Nobel Prize predictions

by on September 28, 2006 at 7:54 am in Economics | Permalink

The Economics prize will be announced October 9.  Here are speculations from last year.  Here are further plausible picks.  Gordon Tullock deserves it.  I predict Eugene Fama and Richard Thaler as deserving co-winners for their work in empirical finance.  Fama will win it for first proving (1972) and then disproving (1992) CAPM, the Capital Asset Pricing Model.  Thaler will win it for developing behavioral finance and a better account of how irrationalities manifest themselves in asset markets.  Kenneth French, a co-author of Fama’s, might be a third pick.  My greatest fear is that they pick Lars Svensson (I believe he is Norwegian, but still that is not a bad name for winning a Swedish prize), and somebody asks me to explain his work.

I believe I have never once predicted this prize correctly.  Last year I said Thomas Schelling, the co-winner with Bob Aumann, deserved the prize but might not ever get it.  What do you all think?

Addendum: Chris Masse points me to bookie odds on the Peace Prize.

1 DK September 28, 2006 at 8:11 am

If you have one, I would appreciate a link or reference to Fama’s proof and disproof. By disproof, do you mean the 1992 journal of finance paper where he shows empirically that stock betas don’t predict returns?

2 Pavel September 28, 2006 at 8:54 am

Fama’s paper of 1992 does not in fact falsify the CAPM. It can be interpreted the way that most betas are poorly computed. Saying that betas don’t work does not yet mean that CAPM is wrong.

The best empirical support (albeit not proof) of CAPM is the relative performace of index funds vs. actively managed portfolios.

3 tom s. September 28, 2006 at 9:15 am

My sister pointed me to the Science Citation Index people who have a prognosis at http://scientific.thomson.com/nobel/.

And while neither of us has a clue about the economics one, she is hoping for Alec Jeffreys to get the medical prize for DNA fingerprinting, as she did her PhD at his place.

Once upon a time I could have made a reasonable guess about the chemistry one. No longer, unfortunately.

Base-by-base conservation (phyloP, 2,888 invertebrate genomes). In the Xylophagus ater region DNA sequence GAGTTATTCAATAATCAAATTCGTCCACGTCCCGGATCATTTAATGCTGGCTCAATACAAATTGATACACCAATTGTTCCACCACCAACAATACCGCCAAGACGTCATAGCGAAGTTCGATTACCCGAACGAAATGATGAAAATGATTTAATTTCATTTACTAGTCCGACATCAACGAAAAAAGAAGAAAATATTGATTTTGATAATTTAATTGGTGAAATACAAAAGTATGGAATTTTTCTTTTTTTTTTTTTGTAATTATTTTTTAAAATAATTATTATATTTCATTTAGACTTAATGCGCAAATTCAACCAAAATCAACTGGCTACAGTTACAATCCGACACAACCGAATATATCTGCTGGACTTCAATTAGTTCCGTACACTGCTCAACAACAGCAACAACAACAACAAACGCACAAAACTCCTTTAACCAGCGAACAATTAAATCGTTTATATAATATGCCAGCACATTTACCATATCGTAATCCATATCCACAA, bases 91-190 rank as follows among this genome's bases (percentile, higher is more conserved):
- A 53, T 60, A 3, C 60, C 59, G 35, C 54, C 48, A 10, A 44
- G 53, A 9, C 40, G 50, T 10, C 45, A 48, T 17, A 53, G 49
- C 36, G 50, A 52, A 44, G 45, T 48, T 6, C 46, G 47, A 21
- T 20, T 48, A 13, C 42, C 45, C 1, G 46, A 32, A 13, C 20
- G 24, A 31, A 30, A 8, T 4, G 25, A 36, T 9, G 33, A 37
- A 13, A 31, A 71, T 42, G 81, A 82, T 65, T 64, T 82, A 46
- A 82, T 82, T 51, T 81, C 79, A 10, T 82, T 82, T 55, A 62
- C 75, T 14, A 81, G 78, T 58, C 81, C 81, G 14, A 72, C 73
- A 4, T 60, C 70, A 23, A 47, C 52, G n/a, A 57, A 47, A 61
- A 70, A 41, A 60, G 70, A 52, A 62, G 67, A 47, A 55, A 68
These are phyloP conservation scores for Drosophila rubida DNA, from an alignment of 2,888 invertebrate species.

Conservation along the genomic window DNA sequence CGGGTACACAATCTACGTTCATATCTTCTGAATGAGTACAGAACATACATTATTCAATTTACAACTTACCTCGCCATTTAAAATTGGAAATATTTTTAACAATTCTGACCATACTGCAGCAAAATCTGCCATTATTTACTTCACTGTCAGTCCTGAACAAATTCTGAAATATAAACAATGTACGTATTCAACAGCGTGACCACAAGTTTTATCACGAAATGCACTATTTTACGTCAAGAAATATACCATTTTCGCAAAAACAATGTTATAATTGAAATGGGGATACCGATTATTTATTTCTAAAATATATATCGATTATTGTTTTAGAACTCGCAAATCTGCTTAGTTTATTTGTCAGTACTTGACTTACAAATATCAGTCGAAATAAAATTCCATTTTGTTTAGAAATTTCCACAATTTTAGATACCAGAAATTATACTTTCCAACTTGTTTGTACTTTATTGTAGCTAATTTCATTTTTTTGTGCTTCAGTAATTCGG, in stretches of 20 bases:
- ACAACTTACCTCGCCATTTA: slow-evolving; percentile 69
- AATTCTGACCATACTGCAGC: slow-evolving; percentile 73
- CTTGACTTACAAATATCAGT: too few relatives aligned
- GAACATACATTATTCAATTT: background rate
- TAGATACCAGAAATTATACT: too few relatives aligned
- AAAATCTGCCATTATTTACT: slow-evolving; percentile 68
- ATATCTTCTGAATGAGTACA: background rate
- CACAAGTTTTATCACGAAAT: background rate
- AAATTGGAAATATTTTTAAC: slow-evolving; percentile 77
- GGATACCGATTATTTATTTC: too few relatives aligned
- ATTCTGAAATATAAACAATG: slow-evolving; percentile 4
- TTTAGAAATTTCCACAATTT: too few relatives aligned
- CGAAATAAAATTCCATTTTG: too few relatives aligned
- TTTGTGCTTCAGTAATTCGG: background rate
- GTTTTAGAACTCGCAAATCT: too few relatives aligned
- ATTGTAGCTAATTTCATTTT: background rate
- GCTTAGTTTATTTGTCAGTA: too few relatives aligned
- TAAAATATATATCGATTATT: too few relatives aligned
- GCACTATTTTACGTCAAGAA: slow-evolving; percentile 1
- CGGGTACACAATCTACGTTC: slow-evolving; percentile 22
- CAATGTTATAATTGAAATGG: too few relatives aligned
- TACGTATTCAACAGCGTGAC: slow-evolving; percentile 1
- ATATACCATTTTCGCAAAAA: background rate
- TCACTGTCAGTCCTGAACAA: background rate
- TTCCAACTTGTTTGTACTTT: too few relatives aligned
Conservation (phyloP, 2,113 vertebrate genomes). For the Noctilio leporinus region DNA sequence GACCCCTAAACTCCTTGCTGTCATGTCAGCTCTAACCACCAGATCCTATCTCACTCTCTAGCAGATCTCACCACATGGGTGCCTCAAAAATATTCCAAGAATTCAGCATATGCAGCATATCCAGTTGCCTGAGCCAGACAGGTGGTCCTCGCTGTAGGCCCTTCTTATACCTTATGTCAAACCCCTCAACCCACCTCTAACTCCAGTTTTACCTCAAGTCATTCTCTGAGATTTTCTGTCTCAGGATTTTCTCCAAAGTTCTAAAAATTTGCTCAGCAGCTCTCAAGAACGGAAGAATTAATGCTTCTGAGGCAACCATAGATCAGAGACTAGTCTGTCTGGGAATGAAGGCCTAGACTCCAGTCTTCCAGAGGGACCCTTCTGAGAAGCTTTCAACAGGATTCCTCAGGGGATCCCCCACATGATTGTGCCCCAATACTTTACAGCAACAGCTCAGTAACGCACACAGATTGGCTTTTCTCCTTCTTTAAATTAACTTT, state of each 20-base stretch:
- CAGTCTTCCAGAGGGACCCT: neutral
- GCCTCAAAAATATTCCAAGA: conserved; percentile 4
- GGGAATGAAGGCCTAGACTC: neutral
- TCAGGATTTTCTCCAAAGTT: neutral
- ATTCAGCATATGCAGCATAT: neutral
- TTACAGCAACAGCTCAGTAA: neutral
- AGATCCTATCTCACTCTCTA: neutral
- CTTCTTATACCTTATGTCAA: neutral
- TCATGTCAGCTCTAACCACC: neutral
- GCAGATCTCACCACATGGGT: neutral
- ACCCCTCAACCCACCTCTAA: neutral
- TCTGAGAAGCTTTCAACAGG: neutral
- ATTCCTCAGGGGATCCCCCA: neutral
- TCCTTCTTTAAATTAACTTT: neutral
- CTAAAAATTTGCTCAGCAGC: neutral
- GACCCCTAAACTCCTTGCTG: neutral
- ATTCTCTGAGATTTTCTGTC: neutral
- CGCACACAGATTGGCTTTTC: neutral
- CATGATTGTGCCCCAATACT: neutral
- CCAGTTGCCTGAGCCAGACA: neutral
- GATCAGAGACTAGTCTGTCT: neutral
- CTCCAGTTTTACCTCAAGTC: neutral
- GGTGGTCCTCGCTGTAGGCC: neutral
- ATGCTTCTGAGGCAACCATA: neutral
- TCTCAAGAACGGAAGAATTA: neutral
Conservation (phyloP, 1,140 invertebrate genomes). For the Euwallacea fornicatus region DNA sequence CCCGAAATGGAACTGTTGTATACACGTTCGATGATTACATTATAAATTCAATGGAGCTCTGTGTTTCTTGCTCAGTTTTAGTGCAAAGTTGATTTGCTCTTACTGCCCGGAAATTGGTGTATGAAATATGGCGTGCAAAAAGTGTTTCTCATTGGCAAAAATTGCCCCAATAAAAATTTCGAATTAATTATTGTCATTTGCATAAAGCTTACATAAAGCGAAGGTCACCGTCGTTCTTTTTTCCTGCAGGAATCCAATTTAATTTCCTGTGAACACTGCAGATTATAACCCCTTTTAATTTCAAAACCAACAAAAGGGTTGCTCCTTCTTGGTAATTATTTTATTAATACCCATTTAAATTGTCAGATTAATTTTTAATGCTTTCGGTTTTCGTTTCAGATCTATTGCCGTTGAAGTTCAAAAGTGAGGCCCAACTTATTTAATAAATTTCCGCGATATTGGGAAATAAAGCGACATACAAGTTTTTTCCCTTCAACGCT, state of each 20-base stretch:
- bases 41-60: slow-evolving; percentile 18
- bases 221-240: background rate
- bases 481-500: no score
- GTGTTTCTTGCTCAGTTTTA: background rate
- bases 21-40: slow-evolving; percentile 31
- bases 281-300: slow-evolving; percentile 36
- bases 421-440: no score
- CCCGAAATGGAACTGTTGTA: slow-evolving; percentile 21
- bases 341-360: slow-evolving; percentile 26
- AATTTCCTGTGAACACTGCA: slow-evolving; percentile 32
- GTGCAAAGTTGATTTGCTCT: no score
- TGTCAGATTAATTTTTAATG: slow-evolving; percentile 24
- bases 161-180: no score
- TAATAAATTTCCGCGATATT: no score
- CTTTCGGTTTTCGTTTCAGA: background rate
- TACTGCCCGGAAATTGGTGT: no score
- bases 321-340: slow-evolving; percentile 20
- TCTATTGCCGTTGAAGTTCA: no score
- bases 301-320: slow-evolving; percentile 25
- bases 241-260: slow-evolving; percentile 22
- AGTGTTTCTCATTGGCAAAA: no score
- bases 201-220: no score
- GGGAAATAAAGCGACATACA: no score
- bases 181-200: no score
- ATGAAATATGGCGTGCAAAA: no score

4 drtaxsacto September 28, 2006 at 9:33 am

Those are all good suggestions. I believe Tullock deserves it but I think he will never get it. His early work with Buchanan helped define public choice. But some of this other work, some with Buchanan and some independently, is truly wonderful. I think his Theory of Public Bads is Bastiatlike in its clarity and usefulness. But like Bastiat, Tullock gets dinged for not having the training in the field – although like Bastiat, a lot of his work helped define the field.

5 ghost September 28, 2006 at 9:42 am

Alchian has almost no chance to get it unless it ends up as a package deal. I could see Alchian and Williamson getting it. But more likely it will be Williamson and Hart.

6 bartman September 28, 2006 at 11:32 am

I spend a fair bit of time telling my students that you can’t prove something, you can only either disprove it or fail to disprove it. Am I wrong?

7 Barkley Rosser September 28, 2006 at 2:51 pm

I think the list that Tyler linked to
can be viewed as the “A list.” Any of
those could get it. In terms of probabilities,
I think the most likely competition to Fama or
Fama and Thaler or Fama, Thaler, and French (or
somebody else with Fama, etc.) would be one for
trade, with Bhagwati for sure on that one,
very likely with Dixit, less likely with
Krugman.

If Tullock gets it, and I think he deserves it,
it will be in conjunction with Anne Kreuger for
rent seeking. He invented the concept, and she
coined the term. This would also be politically
correct in that a woman has never gotten it.
Many think Joan Robinson should have gotten it,
but she never did and is now dead…

8 mike September 28, 2006 at 3:32 pm

Richard Musgrave deserves it. But another no chancer.

9 gaddeswarup September 28, 2006 at 7:22 pm

May be one of the bloggers should get it; for taking economics to the people.

10 Abdol September 28, 2006 at 10:56 pm

Will Brian Arthur (for his works on increasing returns) or Richard Nelson (for evolutionary economics) ever have any chance to win Nobel prize?

11 Tim September 29, 2006 at 10:14 pm

Is Robert J. Barro not in contention this year?

12 Barkley Rosser September 30, 2006 at 11:57 am

Barro is on the A list.

Having just gotten back from a
symposium honoring Thomas Schelling,
one of last year’s recipients, I am
more inclined to think this might be
the year for a trade Nobel. There
has not been one for a long time, a
very long time, if ever. Furthermore,
the committee sometimes like to send
a political message, and the big global
economic event this year has been the
collapse of the Doha round of trade
negotiations, the first time in a long
time there has been such a definitive
collapse. The committee might well want
to send a message to the world about the
widely held consensus view on free trade
that is held by economists. No better
way to do it than to give to Bhagwati et al.

13 tom s. October 3, 2006 at 8:56 am

For what it’s worth, the Thomson predictions I cite above were all wrong for both the medicine and physics prizes.

14 j October 7, 2006 at 4:40 am

Is Jean Tirole on the A list?

15 不動産投資 July 12, 2008 at 1:42 am

資金を増やそうとするのに不動産投資をするのが手っ取り早い。日本で不動産で東京 賃貸をさがすのはきわめて難しくシステム開発は日本の会社が良い。

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